News and blog

Importance of a net zero plan for Oregon Investment Council

June 6, 2024

Nichole Heil, PESP climate research and campaign coordinator, submitted public comment to the Oregon Investment Council (OIC) in its latest meeting on May 29th, sharing with the OIC board about the importance of implementing the Net Zero plan proposed by Treasurer Read as part of a prudent program to mitigate the risks of climate change. 

The OIC is responsible for managing and distributing the investments for various State of Oregon trust funds, such as the Oregon Public Employees Retirement Fund, the Common School Fund, and the State Accident Insurance Fund. Members of the Council are held to a fiduciary standard. The governor appoints four members, while two ex officio members include the State Treasurer and the director of the agency overseeing the Public Employees Retirement System.

The treasury’s analysis found Real Assets and Private Equity make up a disproportionately high share of OPERF’s emissions at 46 percent. This corroborates research that private market managers are lagging in climate policies and disclosures.

Oregon’s private markets managers continue to retain and expand fossil fuel holdings in ways that are incompatible with a livable planet, and would jeopardize the Net Zero plan’s reasonable emissions reduction target of 35% emissions intensity cut by 2035.

For example, the OIC infrastructure funds are invested in five Liquefied Natural Gas export terminals, some already operational, others proposed – combined they have the potential to emit over 26 MT CO2e a year if built.

Communities from South Texas have traveled to the OIC meetings previously to urge the council to call upon Global Infrastructure Partners to halt the proposed Rio Grande LNG terminal due to the harmful impacts on local ecosystems, economies and cultures.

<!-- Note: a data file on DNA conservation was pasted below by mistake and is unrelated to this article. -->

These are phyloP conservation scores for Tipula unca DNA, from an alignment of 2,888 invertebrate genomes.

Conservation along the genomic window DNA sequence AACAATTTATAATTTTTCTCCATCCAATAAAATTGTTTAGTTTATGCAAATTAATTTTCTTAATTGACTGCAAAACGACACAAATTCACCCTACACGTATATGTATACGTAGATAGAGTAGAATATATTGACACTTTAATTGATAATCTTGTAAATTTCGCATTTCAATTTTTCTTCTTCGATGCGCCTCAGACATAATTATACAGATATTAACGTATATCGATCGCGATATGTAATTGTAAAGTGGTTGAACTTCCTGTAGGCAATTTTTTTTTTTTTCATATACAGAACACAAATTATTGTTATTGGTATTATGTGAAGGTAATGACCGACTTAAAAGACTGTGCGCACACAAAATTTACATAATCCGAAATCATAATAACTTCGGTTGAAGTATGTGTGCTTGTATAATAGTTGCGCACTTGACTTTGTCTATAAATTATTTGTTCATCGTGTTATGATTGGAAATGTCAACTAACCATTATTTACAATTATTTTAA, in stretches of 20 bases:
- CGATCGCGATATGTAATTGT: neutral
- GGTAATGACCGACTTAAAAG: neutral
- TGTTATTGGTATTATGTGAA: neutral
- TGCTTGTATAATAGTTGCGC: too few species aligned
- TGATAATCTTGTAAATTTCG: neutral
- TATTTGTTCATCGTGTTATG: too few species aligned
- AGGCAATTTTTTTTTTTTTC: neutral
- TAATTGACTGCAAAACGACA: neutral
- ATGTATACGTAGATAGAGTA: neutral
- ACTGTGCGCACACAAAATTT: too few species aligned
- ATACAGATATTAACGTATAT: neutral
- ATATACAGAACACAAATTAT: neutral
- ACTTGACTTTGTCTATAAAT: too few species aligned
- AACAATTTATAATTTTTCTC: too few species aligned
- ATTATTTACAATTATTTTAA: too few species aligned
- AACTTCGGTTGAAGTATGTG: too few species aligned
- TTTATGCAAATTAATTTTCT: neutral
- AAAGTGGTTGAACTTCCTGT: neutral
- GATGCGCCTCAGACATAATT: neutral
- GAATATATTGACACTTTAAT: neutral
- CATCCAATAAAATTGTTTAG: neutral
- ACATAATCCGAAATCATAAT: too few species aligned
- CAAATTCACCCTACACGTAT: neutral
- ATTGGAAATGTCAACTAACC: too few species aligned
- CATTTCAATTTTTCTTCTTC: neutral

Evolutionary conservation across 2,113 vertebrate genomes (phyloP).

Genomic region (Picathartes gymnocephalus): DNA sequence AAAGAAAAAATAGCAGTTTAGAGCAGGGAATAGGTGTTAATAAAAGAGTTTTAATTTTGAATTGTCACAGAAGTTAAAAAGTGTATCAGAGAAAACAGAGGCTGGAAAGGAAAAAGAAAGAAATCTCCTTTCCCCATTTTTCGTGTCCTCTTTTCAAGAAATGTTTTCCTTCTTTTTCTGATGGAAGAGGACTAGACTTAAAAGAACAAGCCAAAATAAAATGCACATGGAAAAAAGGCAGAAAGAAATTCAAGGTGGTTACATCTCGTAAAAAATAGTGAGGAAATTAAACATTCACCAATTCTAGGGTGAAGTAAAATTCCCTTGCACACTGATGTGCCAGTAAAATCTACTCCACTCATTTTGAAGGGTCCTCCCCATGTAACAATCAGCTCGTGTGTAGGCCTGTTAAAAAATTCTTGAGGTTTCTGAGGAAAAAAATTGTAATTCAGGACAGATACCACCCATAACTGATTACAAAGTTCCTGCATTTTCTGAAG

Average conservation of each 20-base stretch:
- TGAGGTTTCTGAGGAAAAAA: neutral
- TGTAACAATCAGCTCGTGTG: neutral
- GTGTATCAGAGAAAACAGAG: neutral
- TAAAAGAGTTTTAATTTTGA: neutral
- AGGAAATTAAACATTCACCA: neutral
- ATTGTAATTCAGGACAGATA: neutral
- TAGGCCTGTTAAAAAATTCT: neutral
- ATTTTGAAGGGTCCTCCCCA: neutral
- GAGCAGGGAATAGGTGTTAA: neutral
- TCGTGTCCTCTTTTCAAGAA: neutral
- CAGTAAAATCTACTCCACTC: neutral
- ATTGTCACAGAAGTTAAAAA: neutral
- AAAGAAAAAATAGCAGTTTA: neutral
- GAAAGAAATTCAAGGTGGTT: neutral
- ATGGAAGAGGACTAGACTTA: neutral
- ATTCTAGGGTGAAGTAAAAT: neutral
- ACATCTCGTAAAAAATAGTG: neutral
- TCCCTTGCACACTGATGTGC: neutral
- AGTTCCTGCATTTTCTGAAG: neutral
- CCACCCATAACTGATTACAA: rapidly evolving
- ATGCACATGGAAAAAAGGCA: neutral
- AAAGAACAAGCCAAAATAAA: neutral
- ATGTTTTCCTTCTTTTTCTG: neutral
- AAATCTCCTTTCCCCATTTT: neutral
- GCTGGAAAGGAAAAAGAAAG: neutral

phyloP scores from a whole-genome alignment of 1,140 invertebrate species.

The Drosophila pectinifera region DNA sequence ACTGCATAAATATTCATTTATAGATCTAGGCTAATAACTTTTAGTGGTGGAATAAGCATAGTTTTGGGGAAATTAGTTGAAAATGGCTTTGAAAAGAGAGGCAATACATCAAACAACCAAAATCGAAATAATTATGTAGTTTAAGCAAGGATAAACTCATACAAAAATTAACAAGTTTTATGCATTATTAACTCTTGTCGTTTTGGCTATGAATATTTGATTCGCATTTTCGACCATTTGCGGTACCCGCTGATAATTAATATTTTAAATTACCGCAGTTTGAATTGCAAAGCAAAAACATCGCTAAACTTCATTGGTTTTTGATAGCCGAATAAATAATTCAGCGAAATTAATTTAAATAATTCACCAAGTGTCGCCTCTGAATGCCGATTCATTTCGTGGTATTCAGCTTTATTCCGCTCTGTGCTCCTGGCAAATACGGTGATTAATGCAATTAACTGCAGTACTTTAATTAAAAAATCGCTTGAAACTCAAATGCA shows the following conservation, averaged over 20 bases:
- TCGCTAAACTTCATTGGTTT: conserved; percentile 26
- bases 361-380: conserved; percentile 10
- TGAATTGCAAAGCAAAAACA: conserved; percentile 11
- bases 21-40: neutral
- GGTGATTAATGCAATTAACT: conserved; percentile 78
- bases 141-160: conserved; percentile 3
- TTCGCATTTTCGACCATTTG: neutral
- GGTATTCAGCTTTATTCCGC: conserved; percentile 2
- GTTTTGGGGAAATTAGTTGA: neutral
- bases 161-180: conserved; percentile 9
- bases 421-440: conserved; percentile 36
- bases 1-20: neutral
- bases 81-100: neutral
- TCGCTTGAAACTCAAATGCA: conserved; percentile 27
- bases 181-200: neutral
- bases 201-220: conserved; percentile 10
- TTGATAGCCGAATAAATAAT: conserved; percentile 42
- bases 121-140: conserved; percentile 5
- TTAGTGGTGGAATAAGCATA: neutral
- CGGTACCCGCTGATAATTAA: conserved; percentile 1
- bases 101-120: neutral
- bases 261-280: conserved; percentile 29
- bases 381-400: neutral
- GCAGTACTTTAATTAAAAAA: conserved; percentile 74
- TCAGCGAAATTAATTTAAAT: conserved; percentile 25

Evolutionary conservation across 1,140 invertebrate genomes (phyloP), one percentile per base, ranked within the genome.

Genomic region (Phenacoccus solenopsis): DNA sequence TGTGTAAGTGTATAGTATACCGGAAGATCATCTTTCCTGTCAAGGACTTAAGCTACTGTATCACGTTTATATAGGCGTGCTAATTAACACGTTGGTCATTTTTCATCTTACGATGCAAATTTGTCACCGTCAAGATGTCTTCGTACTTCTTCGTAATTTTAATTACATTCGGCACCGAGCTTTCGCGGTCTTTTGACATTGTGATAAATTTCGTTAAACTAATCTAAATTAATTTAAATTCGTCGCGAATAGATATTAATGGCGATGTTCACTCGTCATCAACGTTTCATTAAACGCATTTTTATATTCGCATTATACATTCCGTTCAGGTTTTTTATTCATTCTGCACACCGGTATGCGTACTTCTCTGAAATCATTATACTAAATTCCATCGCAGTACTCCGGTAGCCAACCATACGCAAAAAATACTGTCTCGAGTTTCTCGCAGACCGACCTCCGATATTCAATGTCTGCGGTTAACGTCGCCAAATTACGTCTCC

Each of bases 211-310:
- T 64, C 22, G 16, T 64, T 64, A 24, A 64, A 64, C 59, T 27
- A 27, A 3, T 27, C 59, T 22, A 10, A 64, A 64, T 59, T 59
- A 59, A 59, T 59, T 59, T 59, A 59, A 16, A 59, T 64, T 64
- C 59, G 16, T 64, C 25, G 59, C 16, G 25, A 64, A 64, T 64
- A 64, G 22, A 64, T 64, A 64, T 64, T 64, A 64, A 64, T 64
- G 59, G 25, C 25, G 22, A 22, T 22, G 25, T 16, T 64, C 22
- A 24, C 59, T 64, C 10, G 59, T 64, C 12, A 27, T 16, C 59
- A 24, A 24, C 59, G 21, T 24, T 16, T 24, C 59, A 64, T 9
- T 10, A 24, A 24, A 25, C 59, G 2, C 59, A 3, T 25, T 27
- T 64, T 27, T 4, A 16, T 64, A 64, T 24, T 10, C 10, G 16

The economics of building LNG terminals are another problematic issue to consider. Research from the Institute for Energy Economics and Financial Analysis (IEEFA) found that the LNG industry is on track to be in oversupply within the next two years with overseas demand highly uncertain.

The U.S. LNG export industry also faces regulatory uncertainty and risk as lawmakers and regulators take note of the negative impacts of the industry’s unchecked growth, including the impacts of gas exports on skyrocketing domestic gas prices. In January of 2024, the White House paused US Department of Energy (DOE) export authorizations for LNG projects.

The OIC is also an investor of Gavin, the nation’s deadliest coal plant in 2023 according to Sierra Club, due to the health hazards of its particulate matter that spreads across the Eastern seaboard. Since Blackstone acquired Gavin in 2016 it has spewed over 106 million metric tons of CO2 into the atmosphere, placing it among the nation’s worst polluters

These examples underscore the urgency of implementing the Net Zero plan with coherent and consistent engagement with managers including the following steps outlined in the plan:

  • Restrict future fossil fuel commitments
  • Pushing private markets managers to set Net Zero targets and credible transition plans
  • Aligning manager and fund selection with climate goals through due diligence & data, and
  • Regular monitoring and tracking progress

Sign up to our newsletter to receive news and updates from PESP

Click here